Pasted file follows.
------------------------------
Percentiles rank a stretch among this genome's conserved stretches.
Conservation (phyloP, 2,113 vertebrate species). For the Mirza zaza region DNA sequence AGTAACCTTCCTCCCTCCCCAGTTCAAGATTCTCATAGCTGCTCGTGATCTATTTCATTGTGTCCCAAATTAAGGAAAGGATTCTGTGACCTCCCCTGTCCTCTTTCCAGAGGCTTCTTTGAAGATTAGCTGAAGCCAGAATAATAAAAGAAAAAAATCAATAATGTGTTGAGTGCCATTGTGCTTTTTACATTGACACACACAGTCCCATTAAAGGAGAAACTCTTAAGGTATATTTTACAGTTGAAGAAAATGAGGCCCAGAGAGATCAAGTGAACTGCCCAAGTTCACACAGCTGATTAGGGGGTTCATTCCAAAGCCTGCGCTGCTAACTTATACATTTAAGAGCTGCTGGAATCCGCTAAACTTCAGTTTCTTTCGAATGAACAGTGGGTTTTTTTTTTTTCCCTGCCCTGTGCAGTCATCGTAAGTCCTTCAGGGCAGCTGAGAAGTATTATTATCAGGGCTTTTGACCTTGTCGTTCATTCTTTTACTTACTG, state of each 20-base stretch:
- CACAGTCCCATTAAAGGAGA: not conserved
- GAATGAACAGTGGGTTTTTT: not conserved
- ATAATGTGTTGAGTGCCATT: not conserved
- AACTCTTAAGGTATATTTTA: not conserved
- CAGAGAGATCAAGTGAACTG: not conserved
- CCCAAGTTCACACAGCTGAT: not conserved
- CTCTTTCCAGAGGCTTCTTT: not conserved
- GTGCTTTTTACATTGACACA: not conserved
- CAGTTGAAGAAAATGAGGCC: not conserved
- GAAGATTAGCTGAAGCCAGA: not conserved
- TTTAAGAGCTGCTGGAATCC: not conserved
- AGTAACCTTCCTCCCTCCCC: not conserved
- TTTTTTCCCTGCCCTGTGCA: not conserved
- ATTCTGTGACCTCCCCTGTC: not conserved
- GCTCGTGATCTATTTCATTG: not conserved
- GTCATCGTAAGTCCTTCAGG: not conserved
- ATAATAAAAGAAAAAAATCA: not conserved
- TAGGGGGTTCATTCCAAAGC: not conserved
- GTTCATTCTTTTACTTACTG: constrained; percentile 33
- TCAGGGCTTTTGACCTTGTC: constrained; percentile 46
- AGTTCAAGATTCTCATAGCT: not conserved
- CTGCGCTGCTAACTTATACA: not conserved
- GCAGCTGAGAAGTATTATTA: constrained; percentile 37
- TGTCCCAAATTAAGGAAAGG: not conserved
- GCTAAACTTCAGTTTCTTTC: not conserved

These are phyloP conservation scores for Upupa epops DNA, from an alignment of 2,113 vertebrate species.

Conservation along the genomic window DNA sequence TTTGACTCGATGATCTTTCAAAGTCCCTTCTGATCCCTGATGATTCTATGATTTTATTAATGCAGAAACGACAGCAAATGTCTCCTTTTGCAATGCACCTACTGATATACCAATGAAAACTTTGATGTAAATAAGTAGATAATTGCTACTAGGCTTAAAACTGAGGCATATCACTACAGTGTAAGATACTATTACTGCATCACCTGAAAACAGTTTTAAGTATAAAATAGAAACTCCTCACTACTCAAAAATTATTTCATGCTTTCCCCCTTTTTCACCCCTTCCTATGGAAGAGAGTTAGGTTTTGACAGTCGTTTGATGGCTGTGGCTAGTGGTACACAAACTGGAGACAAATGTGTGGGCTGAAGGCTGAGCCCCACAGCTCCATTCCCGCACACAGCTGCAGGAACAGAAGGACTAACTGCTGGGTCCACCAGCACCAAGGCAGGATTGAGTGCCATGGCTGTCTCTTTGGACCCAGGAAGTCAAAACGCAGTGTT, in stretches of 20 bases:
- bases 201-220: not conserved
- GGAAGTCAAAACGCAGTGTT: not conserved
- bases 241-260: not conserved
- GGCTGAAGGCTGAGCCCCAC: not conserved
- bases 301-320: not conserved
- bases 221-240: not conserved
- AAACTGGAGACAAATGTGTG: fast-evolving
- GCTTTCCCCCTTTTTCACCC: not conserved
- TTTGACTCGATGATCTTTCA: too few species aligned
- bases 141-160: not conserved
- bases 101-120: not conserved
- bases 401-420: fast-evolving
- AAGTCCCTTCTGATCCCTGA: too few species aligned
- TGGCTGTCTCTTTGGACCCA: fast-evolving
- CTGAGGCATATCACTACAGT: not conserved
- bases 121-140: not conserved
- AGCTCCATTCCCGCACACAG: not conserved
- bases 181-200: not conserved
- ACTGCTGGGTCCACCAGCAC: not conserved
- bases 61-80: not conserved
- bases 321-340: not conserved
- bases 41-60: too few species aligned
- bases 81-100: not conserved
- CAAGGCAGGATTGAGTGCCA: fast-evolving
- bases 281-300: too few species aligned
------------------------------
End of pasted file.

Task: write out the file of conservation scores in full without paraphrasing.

Percentiles rank a stretch among this genome's conserved stretches.
Conservation (phyloP, 2,113 vertebrate species). For the Mirza zaza region DNA sequence AGTAACCTTCCTCCCTCCCCAGTTCAAGATTCTCATAGCTGCTCGTGATCTATTTCATTGTGTCCCAAATTAAGGAAAGGATTCTGTGACCTCCCCTGTCCTCTTTCCAGAGGCTTCTTTGAAGATTAGCTGAAGCCAGAATAATAAAAGAAAAAAATCAATAATGTGTTGAGTGCCATTGTGCTTTTTACATTGACACACACAGTCCCATTAAAGGAGAAACTCTTAAGGTATATTTTACAGTTGAAGAAAATGAGGCCCAGAGAGATCAAGTGAACTGCCCAAGTTCACACAGCTGATTAGGGGGTTCATTCCAAAGCCTGCGCTGCTAACTTATACATTTAAGAGCTGCTGGAATCCGCTAAACTTCAGTTTCTTTCGAATGAACAGTGGGTTTTTTTTTTTTCCCTGCCCTGTGCAGTCATCGTAAGTCCTTCAGGGCAGCTGAGAAGTATTATTATCAGGGCTTTTGACCTTGTCGTTCATTCTTTTACTTACTG, state of each 20-base stretch:
- CACAGTCCCATTAAAGGAGA: not conserved
- GAATGAACAGTGGGTTTTTT: not conserved
- ATAATGTGTTGAGTGCCATT: not conserved
- AACTCTTAAGGTATATTTTA: not conserved
- CAGAGAGATCAAGTGAACTG: not conserved
- CCCAAGTTCACACAGCTGAT: not conserved
- CTCTTTCCAGAGGCTTCTTT: not conserved
- GTGCTTTTTACATTGACACA: not conserved
- CAGTTGAAGAAAATGAGGCC: not conserved
- GAAGATTAGCTGAAGCCAGA: not conserved
- TTTAAGAGCTGCTGGAATCC: not conserved
- AGTAACCTTCCTCCCTCCCC: not conserved
- TTTTTTCCCTGCCCTGTGCA: not conserved
- ATTCTGTGACCTCCCCTGTC: not conserved
- GCTCGTGATCTATTTCATTG: not conserved
- GTCATCGTAAGTCCTTCAGG: not conserved
- ATAATAAAAGAAAAAAATCA: not conserved
- TAGGGGGTTCATTCCAAAGC: not conserved
- GTTCATTCTTTTACTTACTG: constrained; percentile 33
- TCAGGGCTTTTGACCTTGTC: constrained; percentile 46
- AGTTCAAGATTCTCATAGCT: not conserved
- CTGCGCTGCTAACTTATACA: not conserved
- GCAGCTGAGAAGTATTATTA: constrained; percentile 37
- TGTCCCAAATTAAGGAAAGG: not conserved
- GCTAAACTTCAGTTTCTTTC: not conserved

These are phyloP conservation scores for Upupa epops DNA, from an alignment of 2,113 vertebrate species.

Conservation along the genomic window DNA sequence TTTGACTCGATGATCTTTCAAAGTCCCTTCTGATCCCTGATGATTCTATGATTTTATTAATGCAGAAACGACAGCAAATGTCTCCTTTTGCAATGCACCTACTGATATACCAATGAAAACTTTGATGTAAATAAGTAGATAATTGCTACTAGGCTTAAAACTGAGGCATATCACTACAGTGTAAGATACTATTACTGCATCACCTGAAAACAGTTTTAAGTATAAAATAGAAACTCCTCACTACTCAAAAATTATTTCATGCTTTCCCCCTTTTTCACCCCTTCCTATGGAAGAGAGTTAGGTTTTGACAGTCGTTTGATGGCTGTGGCTAGTGGTACACAAACTGGAGACAAATGTGTGGGCTGAAGGCTGAGCCCCACAGCTCCATTCCCGCACACAGCTGCAGGAACAGAAGGACTAACTGCTGGGTCCACCAGCACCAAGGCAGGATTGAGTGCCATGGCTGTCTCTTTGGACCCAGGAAGTCAAAACGCAGTGTT, in stretches of 20 bases:
- bases 201-220: not conserved
- GGAAGTCAAAACGCAGTGTT: not conserved
- bases 241-260: not conserved
- GGCTGAAGGCTGAGCCCCAC: not conserved
- bases 301-320: not conserved
- bases 221-240: not conserved
- AAACTGGAGACAAATGTGTG: fast-evolving
- GCTTTCCCCCTTTTTCACCC: not conserved
- TTTGACTCGATGATCTTTCA: too few species aligned
- bases 141-160: not conserved
- bases 101-120: not conserved
- bases 401-420: fast-evolving
- AAGTCCCTTCTGATCCCTGA: too few species aligned
- TGGCTGTCTCTTTGGACCCA: fast-evolving
- CTGAGGCATATCACTACAGT: not conserved
- bases 121-140: not conserved
- AGCTCCATTCCCGCACACAG: not conserved
- bases 181-200: not conserved
- ACTGCTGGGTCCACCAGCAC: not conserved
- bases 61-80: not conserved
- bases 321-340: not conserved
- bases 41-60: too few species aligned
- bases 81-100: not conserved
- CAAGGCAGGATTGAGTGCCA: fast-evolving
- bases 281-300: too few species aligned